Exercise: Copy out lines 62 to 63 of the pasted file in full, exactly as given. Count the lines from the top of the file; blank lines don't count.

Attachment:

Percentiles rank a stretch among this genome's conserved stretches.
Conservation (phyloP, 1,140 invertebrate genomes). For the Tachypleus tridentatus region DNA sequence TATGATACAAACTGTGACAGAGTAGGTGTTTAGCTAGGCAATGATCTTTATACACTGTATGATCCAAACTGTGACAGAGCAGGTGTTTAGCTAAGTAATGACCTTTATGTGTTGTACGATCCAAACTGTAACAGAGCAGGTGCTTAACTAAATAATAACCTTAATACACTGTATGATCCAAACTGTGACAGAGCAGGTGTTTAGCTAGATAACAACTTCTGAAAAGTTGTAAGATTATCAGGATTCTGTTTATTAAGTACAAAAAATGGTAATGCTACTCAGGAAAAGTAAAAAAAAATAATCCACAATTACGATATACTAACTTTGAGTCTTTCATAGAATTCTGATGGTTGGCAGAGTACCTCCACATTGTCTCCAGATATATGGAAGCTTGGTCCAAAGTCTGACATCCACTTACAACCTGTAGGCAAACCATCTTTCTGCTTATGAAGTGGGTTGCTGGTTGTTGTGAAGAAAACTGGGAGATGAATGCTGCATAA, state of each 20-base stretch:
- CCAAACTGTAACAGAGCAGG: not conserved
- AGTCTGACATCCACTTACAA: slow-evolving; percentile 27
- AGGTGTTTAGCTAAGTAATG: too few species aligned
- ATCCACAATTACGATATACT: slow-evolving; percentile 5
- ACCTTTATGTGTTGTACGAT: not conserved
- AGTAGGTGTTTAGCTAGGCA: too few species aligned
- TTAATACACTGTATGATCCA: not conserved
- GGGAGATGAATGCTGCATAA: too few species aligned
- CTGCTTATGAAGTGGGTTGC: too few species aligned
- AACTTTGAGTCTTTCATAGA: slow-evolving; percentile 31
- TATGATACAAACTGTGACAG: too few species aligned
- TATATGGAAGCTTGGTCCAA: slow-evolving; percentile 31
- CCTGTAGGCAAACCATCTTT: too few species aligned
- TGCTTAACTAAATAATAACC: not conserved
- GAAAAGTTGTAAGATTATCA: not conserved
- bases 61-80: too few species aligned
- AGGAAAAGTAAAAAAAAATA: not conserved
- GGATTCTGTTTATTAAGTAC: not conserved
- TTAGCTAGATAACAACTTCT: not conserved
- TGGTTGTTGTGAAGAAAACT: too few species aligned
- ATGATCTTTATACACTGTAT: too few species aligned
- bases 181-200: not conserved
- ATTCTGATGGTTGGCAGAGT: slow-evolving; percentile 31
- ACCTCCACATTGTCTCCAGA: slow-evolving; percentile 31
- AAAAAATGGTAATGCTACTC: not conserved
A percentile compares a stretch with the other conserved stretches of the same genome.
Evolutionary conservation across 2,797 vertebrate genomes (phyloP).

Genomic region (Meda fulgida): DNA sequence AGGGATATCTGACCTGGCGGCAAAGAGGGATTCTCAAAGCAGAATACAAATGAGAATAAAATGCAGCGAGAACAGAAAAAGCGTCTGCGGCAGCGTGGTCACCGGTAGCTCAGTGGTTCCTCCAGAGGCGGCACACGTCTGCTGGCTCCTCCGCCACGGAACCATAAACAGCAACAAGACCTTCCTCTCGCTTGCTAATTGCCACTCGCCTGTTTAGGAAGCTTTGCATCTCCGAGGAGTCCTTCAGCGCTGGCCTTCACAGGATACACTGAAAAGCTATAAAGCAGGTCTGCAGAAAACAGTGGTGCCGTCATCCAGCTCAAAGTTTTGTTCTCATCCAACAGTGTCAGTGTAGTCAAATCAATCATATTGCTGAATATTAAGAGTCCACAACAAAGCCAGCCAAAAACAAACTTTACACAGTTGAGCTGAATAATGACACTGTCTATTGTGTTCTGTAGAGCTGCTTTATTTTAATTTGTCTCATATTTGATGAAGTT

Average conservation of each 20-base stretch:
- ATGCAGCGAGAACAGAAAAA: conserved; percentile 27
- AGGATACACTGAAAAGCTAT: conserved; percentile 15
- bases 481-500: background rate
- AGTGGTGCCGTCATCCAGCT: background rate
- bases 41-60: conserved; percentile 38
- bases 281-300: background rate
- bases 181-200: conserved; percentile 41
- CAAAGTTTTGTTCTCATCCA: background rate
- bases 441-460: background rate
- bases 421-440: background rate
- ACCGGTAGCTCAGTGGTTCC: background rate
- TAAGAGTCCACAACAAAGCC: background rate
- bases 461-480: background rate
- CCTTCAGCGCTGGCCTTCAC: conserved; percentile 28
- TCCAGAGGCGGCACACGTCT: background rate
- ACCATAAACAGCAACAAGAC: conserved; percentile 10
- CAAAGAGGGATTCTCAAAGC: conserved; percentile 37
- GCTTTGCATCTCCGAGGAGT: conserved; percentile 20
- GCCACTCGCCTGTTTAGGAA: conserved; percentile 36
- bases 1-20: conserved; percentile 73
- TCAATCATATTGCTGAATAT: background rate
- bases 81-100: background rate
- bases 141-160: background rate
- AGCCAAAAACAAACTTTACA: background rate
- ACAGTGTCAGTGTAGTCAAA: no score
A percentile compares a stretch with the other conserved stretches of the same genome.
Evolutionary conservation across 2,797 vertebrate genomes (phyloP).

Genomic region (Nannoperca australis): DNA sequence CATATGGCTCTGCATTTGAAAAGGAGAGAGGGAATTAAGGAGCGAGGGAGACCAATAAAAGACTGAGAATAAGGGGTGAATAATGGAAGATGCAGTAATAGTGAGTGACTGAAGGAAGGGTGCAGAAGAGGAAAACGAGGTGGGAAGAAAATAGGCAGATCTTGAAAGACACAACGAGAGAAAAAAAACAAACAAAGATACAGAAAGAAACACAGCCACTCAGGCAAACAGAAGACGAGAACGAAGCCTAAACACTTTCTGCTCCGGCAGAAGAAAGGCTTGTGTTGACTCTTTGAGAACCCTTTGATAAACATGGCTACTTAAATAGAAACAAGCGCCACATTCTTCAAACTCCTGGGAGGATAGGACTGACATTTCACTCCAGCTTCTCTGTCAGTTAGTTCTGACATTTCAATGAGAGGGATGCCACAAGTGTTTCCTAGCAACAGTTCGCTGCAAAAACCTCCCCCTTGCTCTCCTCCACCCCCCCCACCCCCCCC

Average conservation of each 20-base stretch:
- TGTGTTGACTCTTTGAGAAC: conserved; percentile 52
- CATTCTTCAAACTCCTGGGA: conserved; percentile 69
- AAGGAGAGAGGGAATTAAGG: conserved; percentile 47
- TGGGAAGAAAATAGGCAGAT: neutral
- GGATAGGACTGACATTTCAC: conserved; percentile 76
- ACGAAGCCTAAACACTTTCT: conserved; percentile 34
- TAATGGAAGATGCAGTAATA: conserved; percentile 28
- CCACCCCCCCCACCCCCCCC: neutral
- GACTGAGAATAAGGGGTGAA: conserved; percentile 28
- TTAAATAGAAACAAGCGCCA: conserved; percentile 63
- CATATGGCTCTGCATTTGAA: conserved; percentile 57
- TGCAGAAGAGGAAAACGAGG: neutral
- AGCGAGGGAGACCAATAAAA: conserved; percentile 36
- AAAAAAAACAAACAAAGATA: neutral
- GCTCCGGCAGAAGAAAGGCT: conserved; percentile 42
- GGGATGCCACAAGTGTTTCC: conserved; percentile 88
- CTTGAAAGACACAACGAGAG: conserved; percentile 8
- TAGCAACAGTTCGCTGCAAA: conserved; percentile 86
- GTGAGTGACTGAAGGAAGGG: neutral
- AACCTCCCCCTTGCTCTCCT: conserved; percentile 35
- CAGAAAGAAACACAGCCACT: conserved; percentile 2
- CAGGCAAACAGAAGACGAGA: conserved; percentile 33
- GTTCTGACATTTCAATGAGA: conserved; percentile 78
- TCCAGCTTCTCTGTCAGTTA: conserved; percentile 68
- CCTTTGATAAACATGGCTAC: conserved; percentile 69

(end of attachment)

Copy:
- CATTCTTCAAACTCCTGGGA: conserved; percentile 69
- AAGGAGAGAGGGAATTAAGG: conserved; percentile 47